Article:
Bill Press: Enron case shouts for campaign finance reform
Tribune Media Services
WASHINGTON (Tribune Media Services) -- As the good book Ecclesiastes says: To every thing there is a season...A time to weep, and a time to laugh...A time to keep silence, and a time to speak.
After Enron, now's the time to shout for campaign reform.
If there ever was any doubt that campaign contributions buy special access and favors from elected officials, there is no longer. Enron would never have been able to cheat its employees and investors, nor would its accounting firm, Arthur Andersen, have been able to cook Enron's books, without the protection they bought from politicians of both parties.
Take the accounting firms first. Three times, Arthur Levitt, who was chairman of the Securities and Exchange Commission under Bill Clinton, asked Congress to change the rules that allow giant accounting firms to wear two hats at once, serving both as auditor and consultant to big corporations.
Levitt knew this was the kind of conflict that, for example, would prevent Andersen from blowing the whistle on Enron's funny-money games. But three times Levitt was rebuffed.
Here's why: Since 1990, the Big Five accounting firms contributed $53 million to members of Congress — even more than Enron. Their money was spread across the board, to over half the members of the House and to 94 out of 100 members of the Senate, including those now leading the Enron investigation.
Republican Congressman Billy Tauzin, chair of the House Energy and Commerce Committee, pocketed $57,000 from Andersen. Democratic Senator Joe Lieberman, chair of the Senate Governmental Affairs Committee, received $11,500.
Now, take Enron. Former Enron Chairman Ken Lay and his company were among George W. Bush's biggest contributors to his campaigns for governor and president. Enron's corporate plane became Bush's campaign plane. And Lay plunked down another $100,000 for Bush's Inaugural Committee.
But it wasn't just Bush that benefited from Enron's largesse. The giant energy firm also was generous to members of Congress. From 1989 to 2001, Republican Sen. Conrad Burns received $23,200. Democratic Congressman John Dingell, received $9,000.
In the 2000 elections alone, Enron donated a whopping $2.4 million to Republicans and Democrats — most of it in so-called soft money to political party committees.
Why did Enron spend all that money? To buy access. And what did Enron get for its money? Plenty.
It's not true, as the White House insists, that there is no smoking quid pro quo. The truth is that, until Enron's 11th-hour appeal for financial rescue -- when it was too late for anyone to help -- Enron got almost everything it asked for, from both the White House and Congress.
From Congress, Enron won defeat of legislation requiring them to disclose investments in over-the-counter derivatives, a risky financial scheme that led directly to its downfall. Congress also rewarded Enron by refusing to close down offshore tax havens and limit the portion of a worker's 401(k) retirement plan that can be invested in a single company.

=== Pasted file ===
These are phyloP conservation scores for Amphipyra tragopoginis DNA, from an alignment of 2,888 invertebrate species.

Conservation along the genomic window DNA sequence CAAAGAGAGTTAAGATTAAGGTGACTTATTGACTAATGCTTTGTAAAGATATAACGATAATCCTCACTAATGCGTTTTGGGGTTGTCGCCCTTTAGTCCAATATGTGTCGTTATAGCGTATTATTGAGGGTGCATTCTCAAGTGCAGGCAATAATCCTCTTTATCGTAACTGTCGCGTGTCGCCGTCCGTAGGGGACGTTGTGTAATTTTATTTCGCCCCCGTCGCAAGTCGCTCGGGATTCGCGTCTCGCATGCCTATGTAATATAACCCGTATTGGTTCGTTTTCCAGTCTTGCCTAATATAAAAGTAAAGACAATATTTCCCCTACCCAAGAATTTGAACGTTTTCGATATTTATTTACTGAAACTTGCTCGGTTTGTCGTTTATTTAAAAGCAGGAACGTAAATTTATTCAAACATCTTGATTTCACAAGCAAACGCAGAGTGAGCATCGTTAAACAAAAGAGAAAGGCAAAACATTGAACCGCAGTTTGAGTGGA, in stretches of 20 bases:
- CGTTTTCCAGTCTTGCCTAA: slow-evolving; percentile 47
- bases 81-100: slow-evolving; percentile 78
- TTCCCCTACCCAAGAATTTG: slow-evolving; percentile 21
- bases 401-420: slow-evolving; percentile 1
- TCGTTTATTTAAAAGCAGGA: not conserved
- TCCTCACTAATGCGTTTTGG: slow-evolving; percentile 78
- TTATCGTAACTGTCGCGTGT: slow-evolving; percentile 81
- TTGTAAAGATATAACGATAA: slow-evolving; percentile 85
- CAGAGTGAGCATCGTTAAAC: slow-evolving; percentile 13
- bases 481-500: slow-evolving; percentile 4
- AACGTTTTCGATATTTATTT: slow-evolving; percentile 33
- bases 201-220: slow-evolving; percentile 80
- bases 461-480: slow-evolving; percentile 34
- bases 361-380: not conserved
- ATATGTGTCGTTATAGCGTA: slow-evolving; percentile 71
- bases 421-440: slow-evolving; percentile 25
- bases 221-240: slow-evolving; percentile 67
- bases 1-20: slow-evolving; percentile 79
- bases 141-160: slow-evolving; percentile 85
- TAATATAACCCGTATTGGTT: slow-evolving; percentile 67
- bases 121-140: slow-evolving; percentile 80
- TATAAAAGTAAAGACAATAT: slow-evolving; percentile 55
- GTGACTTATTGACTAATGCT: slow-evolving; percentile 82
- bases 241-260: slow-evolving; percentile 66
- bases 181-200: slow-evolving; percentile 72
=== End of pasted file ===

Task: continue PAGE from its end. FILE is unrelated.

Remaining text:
All three reforms were before Congress. All three were opposed by Enron. All three were defeated. Coincidence? Hardly.
In addition, after intense lobbying by Enron, the House voted to eliminate the corporate alternative minimum tax and give corporations rebates for all taxes paid since 1986 -- which would have granted Enron a $254 million windfall, even though the company had not paid taxes for four of the last five years.
From the White House, Enron won even more special treatment. Bear with me. The list is long.
Following its generosity to Bush, Enron received: six secret meetings with Dick Cheney's energy task force; a one-on-one meeting between Cheney and Ken Lay; a say in the selection of candidates for the Federal Energy Regulatory Commission, including the new chairman; Cheney's personal intervention on behalf of an Enron natural gas plant in India; Bush and Cheney's opposition to price caps for electricity sales to California; White House support for elimination of the corporate alternative minimum tax; and Lay's ability to get any Cabinet member, any time, on the phone.
Everything but a partridge in a pear tree.
We've never seen stronger proof that Washington today is a cash-and-carry government: You lay down the cash; you walk away with what you want from elected officials. We've never seen a stronger case for campaign reform.
This week, the House votes on the Shays-Meehan campaign finance reform bill. Watch that vote carefully. After Enron, any member of Congress who votes against campaign reform is simply advertising: I'm still for sale.
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